The ones who booed Andrew Luck because he walked away from football and their Colts to the life he now wants, to the peace he yearned for, the ones who burned their Luck jerseys, they are the ones who should look in the mirror. And there is no way they can possibly like what they would see.
“Any player,” Giants safety Michael Thomas said, “when they decide that they’ve given this game all they could, and they’re gonna step away from it for personal reasons, whatever it is, to boo him, that’s not right, regardless if they think it’s premature, too early for their likings or whatnot. That’s not fair.
“I’m not gonna comment on their fan base, but I’d hope any of our fans would understand if any of our guys chose to stop early or say that’s enough, they’ve given this game everything they had, they’d understand.”
The bombshell news that Luck was retiring at age 29 had more meaning for Thomas and more impact on him than most everyone else in the NFL.
Thomas and Luck were high school rivals in Houston, then became teammates and captains and brothers, really, at Stanford, where together they helped Jim Harbaugh turn the program from a laughingstock to a powerhouse.
Thomas joined the chorus of a fraternity that knows only too well the addiction of the game they grew to love as kids can also include a cruel ending at any time and a future spent wondering whether the horrors of CTE will leave them diminished for their loved ones.
“Anytime you can leave on your terms, you’ve done it right,” Thomas said. “If you felt you’d given this game everything you could and you start looking at your kids, you start looking at your family, how much you sacrifice — how much THEY sacrifice, and how much time you missed away from them … and your body, you feel like physically and your mental health and safety, like it’s not there and you want to step away from the game, spend more time with them and give time back to them, then that’s to each man.”
Maybe Rob Gronkowski changes his mind about retirement and comes back. No one should begrudge him if he doesn’t. We don’t walk in his shoes, and we don’t walk in Luck’s shoes.
“A lot of times, more often, the game tells you they’re done with you before you can say you’re done with it,” Thomas said. “For guys to leave on their own time, that’s to them.”
Thomas played at Nimitz High School. Luck played at Stratford High School. Thomas was the opposing quarterback. And lost to Luck their junior and senior years.
“We’re both on varsity as sophomores,” Thomas said. “That rivalry ’cause we’re in the same division, but at the same time admiration because you see somebody as young as you be an impact player on their team, star on their team. And then, we see each other for the first time really at a University of Texas football camp and I’m at receiver, he’s actually throwing passes to me.”
Their bond was immediate.
“We connected on many levels,” Thomas said.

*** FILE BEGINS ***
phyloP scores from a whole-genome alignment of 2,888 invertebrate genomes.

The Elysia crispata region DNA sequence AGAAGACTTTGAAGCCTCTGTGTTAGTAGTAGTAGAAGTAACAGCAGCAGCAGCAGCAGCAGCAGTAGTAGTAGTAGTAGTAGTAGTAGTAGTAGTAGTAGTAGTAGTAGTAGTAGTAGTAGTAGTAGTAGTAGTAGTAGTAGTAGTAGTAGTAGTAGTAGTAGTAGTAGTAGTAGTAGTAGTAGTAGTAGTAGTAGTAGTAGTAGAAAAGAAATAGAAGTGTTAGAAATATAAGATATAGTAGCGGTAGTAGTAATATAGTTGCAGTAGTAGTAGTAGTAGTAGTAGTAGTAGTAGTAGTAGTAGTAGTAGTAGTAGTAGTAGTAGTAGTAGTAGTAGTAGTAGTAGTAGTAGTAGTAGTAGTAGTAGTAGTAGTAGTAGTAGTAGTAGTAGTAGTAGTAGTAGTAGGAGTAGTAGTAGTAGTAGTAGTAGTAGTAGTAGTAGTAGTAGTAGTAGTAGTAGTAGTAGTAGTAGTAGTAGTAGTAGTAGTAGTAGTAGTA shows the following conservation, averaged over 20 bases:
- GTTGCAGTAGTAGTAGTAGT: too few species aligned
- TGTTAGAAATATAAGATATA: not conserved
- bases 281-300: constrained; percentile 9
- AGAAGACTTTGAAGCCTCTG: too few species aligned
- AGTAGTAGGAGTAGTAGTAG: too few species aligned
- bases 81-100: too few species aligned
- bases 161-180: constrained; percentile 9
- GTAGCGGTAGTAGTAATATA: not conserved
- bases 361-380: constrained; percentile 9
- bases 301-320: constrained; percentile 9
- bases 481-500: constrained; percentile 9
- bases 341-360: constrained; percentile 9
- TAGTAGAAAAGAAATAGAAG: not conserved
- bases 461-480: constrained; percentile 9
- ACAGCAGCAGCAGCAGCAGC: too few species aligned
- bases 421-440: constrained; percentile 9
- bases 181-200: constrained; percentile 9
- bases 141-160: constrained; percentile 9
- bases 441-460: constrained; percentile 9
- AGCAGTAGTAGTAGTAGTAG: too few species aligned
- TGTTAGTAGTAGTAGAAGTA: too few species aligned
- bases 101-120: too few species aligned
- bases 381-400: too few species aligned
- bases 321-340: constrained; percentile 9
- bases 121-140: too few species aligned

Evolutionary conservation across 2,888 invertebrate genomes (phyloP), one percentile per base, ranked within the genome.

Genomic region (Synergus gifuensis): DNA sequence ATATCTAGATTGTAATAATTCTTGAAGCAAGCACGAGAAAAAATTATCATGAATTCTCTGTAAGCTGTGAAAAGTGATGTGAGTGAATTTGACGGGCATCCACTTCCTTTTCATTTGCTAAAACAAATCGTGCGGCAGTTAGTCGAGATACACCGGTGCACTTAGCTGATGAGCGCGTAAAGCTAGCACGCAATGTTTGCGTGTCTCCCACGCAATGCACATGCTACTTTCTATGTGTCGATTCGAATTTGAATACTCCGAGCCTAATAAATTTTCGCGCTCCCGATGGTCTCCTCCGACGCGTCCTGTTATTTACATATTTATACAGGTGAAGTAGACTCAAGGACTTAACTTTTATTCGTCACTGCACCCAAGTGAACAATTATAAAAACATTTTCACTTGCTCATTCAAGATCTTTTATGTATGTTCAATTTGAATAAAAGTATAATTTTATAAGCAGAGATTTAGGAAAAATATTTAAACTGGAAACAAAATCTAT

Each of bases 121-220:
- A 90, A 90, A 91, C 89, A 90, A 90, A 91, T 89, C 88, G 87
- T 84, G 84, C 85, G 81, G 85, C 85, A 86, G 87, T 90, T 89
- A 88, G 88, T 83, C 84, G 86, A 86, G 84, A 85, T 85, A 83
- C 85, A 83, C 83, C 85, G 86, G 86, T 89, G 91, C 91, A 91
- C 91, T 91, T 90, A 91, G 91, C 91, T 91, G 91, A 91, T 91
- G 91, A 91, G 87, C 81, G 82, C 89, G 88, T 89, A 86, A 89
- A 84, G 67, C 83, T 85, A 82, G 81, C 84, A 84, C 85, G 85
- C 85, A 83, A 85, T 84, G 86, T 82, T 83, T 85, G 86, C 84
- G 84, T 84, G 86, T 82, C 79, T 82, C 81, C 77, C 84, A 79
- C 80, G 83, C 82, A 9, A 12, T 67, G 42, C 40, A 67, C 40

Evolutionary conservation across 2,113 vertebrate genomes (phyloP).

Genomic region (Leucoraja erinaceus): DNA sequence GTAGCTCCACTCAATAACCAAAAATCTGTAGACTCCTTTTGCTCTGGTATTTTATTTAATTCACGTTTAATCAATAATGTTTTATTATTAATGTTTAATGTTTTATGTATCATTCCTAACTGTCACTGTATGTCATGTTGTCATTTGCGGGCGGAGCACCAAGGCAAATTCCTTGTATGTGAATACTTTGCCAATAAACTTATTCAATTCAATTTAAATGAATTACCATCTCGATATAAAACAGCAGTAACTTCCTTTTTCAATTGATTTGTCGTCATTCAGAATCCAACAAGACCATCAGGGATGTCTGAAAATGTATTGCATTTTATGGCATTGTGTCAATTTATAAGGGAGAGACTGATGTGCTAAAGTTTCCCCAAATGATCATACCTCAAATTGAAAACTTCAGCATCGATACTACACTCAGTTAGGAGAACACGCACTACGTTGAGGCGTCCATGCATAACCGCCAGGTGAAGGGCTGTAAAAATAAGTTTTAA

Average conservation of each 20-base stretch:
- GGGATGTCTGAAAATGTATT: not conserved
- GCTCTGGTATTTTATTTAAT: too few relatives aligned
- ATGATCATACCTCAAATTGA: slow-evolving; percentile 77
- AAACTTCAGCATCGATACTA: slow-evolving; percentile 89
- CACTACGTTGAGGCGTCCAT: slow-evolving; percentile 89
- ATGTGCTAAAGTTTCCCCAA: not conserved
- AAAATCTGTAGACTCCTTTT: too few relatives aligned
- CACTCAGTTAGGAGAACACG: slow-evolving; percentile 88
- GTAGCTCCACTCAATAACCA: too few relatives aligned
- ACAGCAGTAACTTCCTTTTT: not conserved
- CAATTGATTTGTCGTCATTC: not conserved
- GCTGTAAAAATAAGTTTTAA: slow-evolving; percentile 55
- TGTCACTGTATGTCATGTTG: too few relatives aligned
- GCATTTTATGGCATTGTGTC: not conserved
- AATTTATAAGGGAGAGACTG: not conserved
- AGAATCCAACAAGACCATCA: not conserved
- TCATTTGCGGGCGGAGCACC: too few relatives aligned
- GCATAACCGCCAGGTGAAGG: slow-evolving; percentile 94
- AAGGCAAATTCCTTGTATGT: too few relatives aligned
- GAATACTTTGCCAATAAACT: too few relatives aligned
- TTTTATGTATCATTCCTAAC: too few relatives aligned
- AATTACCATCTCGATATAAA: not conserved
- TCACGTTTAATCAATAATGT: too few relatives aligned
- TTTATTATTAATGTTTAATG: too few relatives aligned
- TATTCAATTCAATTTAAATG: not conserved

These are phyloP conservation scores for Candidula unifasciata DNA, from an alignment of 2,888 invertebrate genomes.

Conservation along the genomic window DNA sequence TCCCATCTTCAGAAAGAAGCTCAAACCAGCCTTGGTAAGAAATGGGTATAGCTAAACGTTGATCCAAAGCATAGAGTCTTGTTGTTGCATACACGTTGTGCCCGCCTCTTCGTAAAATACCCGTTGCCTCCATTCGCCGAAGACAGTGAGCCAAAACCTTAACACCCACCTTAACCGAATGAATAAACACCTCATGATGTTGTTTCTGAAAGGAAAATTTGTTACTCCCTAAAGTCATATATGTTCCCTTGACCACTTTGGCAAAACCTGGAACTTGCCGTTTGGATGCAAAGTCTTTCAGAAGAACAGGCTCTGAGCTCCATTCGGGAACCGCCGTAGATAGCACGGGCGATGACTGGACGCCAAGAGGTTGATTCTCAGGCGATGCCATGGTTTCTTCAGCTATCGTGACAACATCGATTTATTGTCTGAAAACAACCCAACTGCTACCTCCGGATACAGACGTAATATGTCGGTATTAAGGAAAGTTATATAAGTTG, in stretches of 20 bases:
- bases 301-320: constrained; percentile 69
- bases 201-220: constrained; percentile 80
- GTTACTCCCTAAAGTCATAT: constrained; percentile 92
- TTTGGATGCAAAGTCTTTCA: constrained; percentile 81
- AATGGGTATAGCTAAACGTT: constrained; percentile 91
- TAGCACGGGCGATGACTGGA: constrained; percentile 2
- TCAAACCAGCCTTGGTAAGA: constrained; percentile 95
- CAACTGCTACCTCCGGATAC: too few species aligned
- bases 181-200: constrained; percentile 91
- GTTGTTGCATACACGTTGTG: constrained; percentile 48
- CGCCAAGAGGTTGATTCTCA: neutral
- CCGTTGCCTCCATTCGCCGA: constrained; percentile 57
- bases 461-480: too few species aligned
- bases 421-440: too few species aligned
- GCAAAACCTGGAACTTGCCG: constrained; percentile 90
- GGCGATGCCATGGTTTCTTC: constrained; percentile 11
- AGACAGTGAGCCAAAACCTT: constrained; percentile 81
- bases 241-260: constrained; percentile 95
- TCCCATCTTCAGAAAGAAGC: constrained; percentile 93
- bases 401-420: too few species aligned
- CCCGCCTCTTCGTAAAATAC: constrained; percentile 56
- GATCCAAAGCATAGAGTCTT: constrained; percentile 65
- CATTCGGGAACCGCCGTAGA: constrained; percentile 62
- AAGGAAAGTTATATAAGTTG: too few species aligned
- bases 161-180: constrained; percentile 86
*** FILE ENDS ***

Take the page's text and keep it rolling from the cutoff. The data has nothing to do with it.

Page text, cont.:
Neither would be defined solely by football. Luck would earn his degree in architectural engineering. Thomas would earn a Masters of Business Administration from the University of Miami Business School, and is an NFL Players Association vice president committed to social justice.
“I got a lot of Stanford memories with him,” Thomas said. “Favorite one? That’s hard to just pinpoint. But just love the fact that we were able to come from the same area, have a goal of going to Stanford when Stanford was not the Stanford football that we think of today. And to have that goal set as freshmen, and see it come true. … We turned the program around.”
Thomas smiled as his mind traveled back in time to memories of his friend putting the Cardinal on his back:
“Throwing the interception and coming downhill and forcing a fumble. The big-time throws he’d make, the big run against Cal where he’d run somebody over, trucks him, looks at him for a second and keeps running. … It’s so many plays, man.
“He had a helluva run. It was a privilege and pleasure to call him a teammate, and he’s obviously still one of my best friends.”
Thomas signed with the 49ers as an undrafted free agent. Luck was the first overall pick in 2012, drafted to replace Payton Manning.
Luck got to the playoffs as a rookie and eventually to an AFC Championship game, even though then-GM Ryan Grigson left him virtually naked behind an inferior offensive line.
Those who mock Luck as the prototypical millennial are grossly misinformed. Andrew Luck was a warrior who finished one game with a lacerated kidney, who played the entire 2016 season with a torn labrum. If it wasn’t the shoulder, it was the calf. If it wasn’t the calf, it was the ankle. Thomas completely understood.
“Personal issue, obviously, not gonna disclose what me and him have talked about personally, but support him, man,” Thomas said. “Had a great, great ride, and if that’s the decision he makes, it’s probably for a good reason.”
Luck made $97 million for his career, and the Colts did the right thing by reaching an agreement not to recoup $24.8 million they were owed. Every franchise should want an Andrew Luck as its face.
“Genuine,” Thomas said. “One of the best teammates you could ever ask for. Loving, caring, one of the most intelligent guys I’ve ever met.”
Andrew Luck brought honor to his craft, and to the NFL, and to his city. And most of all, to himself.
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